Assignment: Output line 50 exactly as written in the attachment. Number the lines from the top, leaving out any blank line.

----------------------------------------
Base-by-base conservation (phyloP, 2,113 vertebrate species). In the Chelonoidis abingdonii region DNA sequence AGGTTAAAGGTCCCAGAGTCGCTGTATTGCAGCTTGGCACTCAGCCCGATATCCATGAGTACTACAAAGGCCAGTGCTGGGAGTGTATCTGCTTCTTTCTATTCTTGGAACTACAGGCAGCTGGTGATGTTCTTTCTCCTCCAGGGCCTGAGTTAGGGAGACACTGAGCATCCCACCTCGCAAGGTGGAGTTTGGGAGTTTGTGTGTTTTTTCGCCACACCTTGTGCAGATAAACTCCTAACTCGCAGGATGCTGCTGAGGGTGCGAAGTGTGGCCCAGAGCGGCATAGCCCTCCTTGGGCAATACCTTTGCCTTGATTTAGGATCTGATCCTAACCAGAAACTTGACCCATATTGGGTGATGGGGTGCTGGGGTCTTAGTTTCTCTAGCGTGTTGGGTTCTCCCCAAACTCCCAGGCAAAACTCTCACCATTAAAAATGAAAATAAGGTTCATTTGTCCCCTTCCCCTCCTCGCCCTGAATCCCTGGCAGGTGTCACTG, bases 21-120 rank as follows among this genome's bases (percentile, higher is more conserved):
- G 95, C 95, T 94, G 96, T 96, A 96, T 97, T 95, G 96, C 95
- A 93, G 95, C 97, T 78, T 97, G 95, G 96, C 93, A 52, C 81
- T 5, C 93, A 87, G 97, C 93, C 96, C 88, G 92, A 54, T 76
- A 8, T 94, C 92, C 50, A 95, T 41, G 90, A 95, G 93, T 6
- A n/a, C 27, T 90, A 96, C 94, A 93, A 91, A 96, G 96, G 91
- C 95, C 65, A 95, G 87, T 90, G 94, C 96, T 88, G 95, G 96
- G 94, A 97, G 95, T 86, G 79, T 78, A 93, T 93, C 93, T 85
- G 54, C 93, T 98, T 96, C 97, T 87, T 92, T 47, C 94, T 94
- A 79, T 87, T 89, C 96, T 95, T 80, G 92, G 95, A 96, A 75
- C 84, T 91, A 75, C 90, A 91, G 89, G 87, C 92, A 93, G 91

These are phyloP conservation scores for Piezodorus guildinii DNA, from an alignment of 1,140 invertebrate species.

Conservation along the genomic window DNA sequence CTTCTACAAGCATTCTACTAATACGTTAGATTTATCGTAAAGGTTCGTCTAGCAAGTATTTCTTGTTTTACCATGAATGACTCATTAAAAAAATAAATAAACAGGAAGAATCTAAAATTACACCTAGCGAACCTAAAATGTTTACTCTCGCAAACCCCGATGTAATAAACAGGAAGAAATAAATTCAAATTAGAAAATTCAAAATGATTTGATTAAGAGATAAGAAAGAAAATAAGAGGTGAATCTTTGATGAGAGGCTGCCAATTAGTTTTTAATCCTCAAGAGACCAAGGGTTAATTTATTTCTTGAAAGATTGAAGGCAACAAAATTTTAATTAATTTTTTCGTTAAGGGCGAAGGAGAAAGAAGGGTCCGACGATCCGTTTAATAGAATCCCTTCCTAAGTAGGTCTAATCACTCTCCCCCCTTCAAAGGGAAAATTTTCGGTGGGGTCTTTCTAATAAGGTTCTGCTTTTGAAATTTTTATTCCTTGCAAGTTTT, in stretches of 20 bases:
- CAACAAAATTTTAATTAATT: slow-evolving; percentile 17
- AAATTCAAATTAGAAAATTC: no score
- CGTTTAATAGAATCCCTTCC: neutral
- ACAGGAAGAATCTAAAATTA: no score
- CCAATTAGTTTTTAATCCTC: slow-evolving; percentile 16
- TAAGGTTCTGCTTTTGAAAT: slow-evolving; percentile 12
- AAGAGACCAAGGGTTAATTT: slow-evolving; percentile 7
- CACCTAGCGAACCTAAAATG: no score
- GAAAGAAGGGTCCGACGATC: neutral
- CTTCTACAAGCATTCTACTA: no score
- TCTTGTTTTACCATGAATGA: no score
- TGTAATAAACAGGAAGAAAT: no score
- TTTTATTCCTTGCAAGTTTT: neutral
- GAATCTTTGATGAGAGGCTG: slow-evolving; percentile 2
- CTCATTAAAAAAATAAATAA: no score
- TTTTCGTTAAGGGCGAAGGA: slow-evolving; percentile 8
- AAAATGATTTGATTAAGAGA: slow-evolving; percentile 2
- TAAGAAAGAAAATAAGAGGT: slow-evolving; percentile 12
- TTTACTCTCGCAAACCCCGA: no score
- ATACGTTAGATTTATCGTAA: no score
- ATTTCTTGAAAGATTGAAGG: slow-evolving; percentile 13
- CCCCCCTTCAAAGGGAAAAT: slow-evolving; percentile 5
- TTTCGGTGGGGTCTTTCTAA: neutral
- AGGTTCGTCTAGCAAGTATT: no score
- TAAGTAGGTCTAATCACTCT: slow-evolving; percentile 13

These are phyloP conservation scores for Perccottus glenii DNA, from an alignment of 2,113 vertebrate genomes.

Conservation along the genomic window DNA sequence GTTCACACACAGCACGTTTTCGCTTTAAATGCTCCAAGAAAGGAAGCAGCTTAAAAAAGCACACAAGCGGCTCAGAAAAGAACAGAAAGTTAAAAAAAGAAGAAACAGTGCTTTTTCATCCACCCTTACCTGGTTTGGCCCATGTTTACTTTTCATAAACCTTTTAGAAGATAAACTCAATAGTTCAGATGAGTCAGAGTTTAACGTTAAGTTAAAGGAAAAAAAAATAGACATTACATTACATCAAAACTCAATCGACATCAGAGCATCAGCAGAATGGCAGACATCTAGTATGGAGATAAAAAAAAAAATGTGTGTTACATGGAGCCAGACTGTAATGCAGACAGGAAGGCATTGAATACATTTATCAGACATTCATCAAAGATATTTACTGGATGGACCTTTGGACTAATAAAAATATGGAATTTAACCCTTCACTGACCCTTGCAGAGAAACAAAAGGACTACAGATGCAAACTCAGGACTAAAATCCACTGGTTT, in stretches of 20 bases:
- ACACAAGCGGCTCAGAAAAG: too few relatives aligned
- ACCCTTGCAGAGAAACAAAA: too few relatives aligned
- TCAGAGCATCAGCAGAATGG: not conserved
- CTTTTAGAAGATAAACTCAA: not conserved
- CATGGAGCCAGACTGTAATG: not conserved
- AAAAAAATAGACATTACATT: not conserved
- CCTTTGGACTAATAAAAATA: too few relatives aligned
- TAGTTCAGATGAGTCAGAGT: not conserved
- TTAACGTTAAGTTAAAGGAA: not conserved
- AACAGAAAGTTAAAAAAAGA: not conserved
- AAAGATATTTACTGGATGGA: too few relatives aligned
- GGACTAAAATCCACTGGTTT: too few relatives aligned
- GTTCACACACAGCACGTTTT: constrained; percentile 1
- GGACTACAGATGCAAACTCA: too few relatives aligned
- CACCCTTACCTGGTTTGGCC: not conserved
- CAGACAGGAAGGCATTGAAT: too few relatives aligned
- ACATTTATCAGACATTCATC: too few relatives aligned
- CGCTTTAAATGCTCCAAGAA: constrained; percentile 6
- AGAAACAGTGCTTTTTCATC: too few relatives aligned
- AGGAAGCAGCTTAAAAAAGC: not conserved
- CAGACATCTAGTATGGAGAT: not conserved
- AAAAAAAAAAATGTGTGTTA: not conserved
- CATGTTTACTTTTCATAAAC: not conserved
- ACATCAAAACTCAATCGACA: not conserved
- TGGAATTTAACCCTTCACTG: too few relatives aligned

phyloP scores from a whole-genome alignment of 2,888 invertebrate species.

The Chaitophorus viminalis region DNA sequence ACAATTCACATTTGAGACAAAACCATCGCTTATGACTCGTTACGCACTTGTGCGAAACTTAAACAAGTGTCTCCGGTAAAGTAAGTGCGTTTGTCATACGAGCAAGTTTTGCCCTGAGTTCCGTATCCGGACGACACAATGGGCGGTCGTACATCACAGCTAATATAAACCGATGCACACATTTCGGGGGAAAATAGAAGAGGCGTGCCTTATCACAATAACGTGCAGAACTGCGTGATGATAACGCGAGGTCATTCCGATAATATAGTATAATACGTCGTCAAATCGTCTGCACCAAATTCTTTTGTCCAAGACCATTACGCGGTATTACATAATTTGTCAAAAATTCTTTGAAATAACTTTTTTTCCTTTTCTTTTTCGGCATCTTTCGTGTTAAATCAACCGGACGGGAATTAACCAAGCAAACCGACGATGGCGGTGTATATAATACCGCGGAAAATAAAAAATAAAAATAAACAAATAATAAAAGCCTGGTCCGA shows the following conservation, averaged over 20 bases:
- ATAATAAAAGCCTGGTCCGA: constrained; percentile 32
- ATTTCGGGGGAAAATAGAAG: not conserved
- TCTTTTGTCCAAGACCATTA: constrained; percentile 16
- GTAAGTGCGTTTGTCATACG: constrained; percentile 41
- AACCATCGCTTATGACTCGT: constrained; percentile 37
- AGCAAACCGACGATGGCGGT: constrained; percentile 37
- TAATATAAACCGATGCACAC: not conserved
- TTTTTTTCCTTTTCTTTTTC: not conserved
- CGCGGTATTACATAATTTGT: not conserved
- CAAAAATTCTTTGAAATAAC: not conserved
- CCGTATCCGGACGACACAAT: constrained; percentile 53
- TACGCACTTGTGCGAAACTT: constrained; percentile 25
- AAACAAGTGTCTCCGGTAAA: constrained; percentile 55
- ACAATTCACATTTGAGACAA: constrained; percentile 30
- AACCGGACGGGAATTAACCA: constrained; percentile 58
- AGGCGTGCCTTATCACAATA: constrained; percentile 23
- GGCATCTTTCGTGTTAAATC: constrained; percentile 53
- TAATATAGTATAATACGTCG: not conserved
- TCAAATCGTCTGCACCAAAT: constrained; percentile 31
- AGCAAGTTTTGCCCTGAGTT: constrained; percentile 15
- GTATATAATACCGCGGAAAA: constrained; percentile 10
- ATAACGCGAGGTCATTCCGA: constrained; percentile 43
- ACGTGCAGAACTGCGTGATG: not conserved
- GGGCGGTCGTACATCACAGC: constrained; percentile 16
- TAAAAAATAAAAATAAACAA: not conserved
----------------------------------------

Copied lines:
- AACAGAAAGTTAAAAAAAGA: not conserved